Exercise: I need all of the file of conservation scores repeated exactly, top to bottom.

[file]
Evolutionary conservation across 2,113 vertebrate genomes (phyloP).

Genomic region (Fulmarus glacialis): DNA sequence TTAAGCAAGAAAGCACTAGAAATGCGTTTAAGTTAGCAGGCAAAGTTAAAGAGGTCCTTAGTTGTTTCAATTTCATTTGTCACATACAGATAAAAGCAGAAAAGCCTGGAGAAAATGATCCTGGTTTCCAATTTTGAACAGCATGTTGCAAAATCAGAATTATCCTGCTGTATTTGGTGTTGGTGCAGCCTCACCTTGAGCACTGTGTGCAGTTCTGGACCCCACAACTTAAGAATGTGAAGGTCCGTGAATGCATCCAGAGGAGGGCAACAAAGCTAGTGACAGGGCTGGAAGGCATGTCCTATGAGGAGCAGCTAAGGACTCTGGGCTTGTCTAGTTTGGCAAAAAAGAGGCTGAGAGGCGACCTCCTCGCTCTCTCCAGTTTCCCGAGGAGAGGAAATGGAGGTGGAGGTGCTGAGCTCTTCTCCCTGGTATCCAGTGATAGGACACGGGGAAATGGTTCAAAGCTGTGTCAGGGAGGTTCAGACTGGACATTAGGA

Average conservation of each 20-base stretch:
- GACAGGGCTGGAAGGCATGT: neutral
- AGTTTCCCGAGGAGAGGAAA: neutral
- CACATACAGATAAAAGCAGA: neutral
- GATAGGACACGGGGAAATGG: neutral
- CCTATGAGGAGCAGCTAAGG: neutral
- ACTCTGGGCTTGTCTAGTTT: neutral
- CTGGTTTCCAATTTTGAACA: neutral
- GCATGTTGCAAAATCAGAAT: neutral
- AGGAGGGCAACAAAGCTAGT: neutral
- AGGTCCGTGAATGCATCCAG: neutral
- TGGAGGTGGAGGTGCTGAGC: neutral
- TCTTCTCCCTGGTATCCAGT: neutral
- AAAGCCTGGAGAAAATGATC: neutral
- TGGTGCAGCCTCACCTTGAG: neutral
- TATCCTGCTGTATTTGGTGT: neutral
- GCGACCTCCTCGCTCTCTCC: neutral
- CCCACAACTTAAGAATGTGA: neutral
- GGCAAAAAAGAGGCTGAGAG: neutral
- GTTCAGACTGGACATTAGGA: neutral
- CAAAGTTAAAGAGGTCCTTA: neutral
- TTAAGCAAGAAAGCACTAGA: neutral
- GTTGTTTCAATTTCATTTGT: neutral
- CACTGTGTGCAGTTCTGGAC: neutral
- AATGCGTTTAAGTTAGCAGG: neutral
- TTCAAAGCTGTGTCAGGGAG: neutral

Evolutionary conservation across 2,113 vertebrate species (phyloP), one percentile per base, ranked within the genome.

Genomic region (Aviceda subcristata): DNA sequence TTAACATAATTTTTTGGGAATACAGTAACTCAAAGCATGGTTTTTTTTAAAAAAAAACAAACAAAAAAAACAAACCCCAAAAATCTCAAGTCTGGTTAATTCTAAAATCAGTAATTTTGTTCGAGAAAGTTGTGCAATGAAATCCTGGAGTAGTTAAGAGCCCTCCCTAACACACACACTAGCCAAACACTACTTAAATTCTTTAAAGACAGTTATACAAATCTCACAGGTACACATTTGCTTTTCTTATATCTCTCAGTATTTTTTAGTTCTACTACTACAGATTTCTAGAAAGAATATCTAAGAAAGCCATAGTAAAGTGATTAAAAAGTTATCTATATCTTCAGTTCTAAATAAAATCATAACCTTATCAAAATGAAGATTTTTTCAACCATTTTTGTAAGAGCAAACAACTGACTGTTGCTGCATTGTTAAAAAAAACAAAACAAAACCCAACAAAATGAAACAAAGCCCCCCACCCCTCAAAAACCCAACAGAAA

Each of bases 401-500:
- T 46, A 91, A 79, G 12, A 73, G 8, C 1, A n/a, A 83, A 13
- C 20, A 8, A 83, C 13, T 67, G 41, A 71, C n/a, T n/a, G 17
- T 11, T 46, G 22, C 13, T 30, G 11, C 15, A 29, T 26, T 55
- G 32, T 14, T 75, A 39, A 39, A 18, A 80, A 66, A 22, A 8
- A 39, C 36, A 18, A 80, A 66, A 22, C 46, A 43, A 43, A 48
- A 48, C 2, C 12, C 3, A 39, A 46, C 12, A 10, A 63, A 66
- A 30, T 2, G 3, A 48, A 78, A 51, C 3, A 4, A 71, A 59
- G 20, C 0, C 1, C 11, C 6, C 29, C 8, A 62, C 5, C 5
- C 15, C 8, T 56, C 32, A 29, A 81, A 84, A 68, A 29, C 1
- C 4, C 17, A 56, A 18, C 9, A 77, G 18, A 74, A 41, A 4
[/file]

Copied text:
Evolutionary conservation across 2,113 vertebrate genomes (phyloP).

Genomic region (Fulmarus glacialis): DNA sequence TTAAGCAAGAAAGCACTAGAAATGCGTTTAAGTTAGCAGGCAAAGTTAAAGAGGTCCTTAGTTGTTTCAATTTCATTTGTCACATACAGATAAAAGCAGAAAAGCCTGGAGAAAATGATCCTGGTTTCCAATTTTGAACAGCATGTTGCAAAATCAGAATTATCCTGCTGTATTTGGTGTTGGTGCAGCCTCACCTTGAGCACTGTGTGCAGTTCTGGACCCCACAACTTAAGAATGTGAAGGTCCGTGAATGCATCCAGAGGAGGGCAACAAAGCTAGTGACAGGGCTGGAAGGCATGTCCTATGAGGAGCAGCTAAGGACTCTGGGCTTGTCTAGTTTGGCAAAAAAGAGGCTGAGAGGCGACCTCCTCGCTCTCTCCAGTTTCCCGAGGAGAGGAAATGGAGGTGGAGGTGCTGAGCTCTTCTCCCTGGTATCCAGTGATAGGACACGGGGAAATGGTTCAAAGCTGTGTCAGGGAGGTTCAGACTGGACATTAGGA

Average conservation of each 20-base stretch:
- GACAGGGCTGGAAGGCATGT: neutral
- AGTTTCCCGAGGAGAGGAAA: neutral
- CACATACAGATAAAAGCAGA: neutral
- GATAGGACACGGGGAAATGG: neutral
- CCTATGAGGAGCAGCTAAGG: neutral
- ACTCTGGGCTTGTCTAGTTT: neutral
- CTGGTTTCCAATTTTGAACA: neutral
- GCATGTTGCAAAATCAGAAT: neutral
- AGGAGGGCAACAAAGCTAGT: neutral
- AGGTCCGTGAATGCATCCAG: neutral
- TGGAGGTGGAGGTGCTGAGC: neutral
- TCTTCTCCCTGGTATCCAGT: neutral
- AAAGCCTGGAGAAAATGATC: neutral
- TGGTGCAGCCTCACCTTGAG: neutral
- TATCCTGCTGTATTTGGTGT: neutral
- GCGACCTCCTCGCTCTCTCC: neutral
- CCCACAACTTAAGAATGTGA: neutral
- GGCAAAAAAGAGGCTGAGAG: neutral
- GTTCAGACTGGACATTAGGA: neutral
- CAAAGTTAAAGAGGTCCTTA: neutral
- TTAAGCAAGAAAGCACTAGA: neutral
- GTTGTTTCAATTTCATTTGT: neutral
- CACTGTGTGCAGTTCTGGAC: neutral
- AATGCGTTTAAGTTAGCAGG: neutral
- TTCAAAGCTGTGTCAGGGAG: neutral

Evolutionary conservation across 2,113 vertebrate species (phyloP), one percentile per base, ranked within the genome.

Genomic region (Aviceda subcristata): DNA sequence TTAACATAATTTTTTGGGAATACAGTAACTCAAAGCATGGTTTTTTTTAAAAAAAAACAAACAAAAAAAACAAACCCCAAAAATCTCAAGTCTGGTTAATTCTAAAATCAGTAATTTTGTTCGAGAAAGTTGTGCAATGAAATCCTGGAGTAGTTAAGAGCCCTCCCTAACACACACACTAGCCAAACACTACTTAAATTCTTTAAAGACAGTTATACAAATCTCACAGGTACACATTTGCTTTTCTTATATCTCTCAGTATTTTTTAGTTCTACTACTACAGATTTCTAGAAAGAATATCTAAGAAAGCCATAGTAAAGTGATTAAAAAGTTATCTATATCTTCAGTTCTAAATAAAATCATAACCTTATCAAAATGAAGATTTTTTCAACCATTTTTGTAAGAGCAAACAACTGACTGTTGCTGCATTGTTAAAAAAAACAAAACAAAACCCAACAAAATGAAACAAAGCCCCCCACCCCTCAAAAACCCAACAGAAA

Each of bases 401-500:
- T 46, A 91, A 79, G 12, A 73, G 8, C 1, A n/a, A 83, A 13
- C 20, A 8, A 83, C 13, T 67, G 41, A 71, C n/a, T n/a, G 17
- T 11, T 46, G 22, C 13, T 30, G 11, C 15, A 29, T 26, T 55
- G 32, T 14, T 75, A 39, A 39, A 18, A 80, A 66, A 22, A 8
- A 39, C 36, A 18, A 80, A 66, A 22, C 46, A 43, A 43, A 48
- A 48, C 2, C 12, C 3, A 39, A 46, C 12, A 10, A 63, A 66
- A 30, T 2, G 3, A 48, A 78, A 51, C 3, A 4, A 71, A 59
- G 20, C 0, C 1, C 11, C 6, C 29, C 8, A 62, C 5, C 5
- C 15, C 8, T 56, C 32, A 29, A 81, A 84, A 68, A 29, C 1
- C 4, C 17, A 56, A 18, C 9, A 77, G 18, A 74, A 41, A 4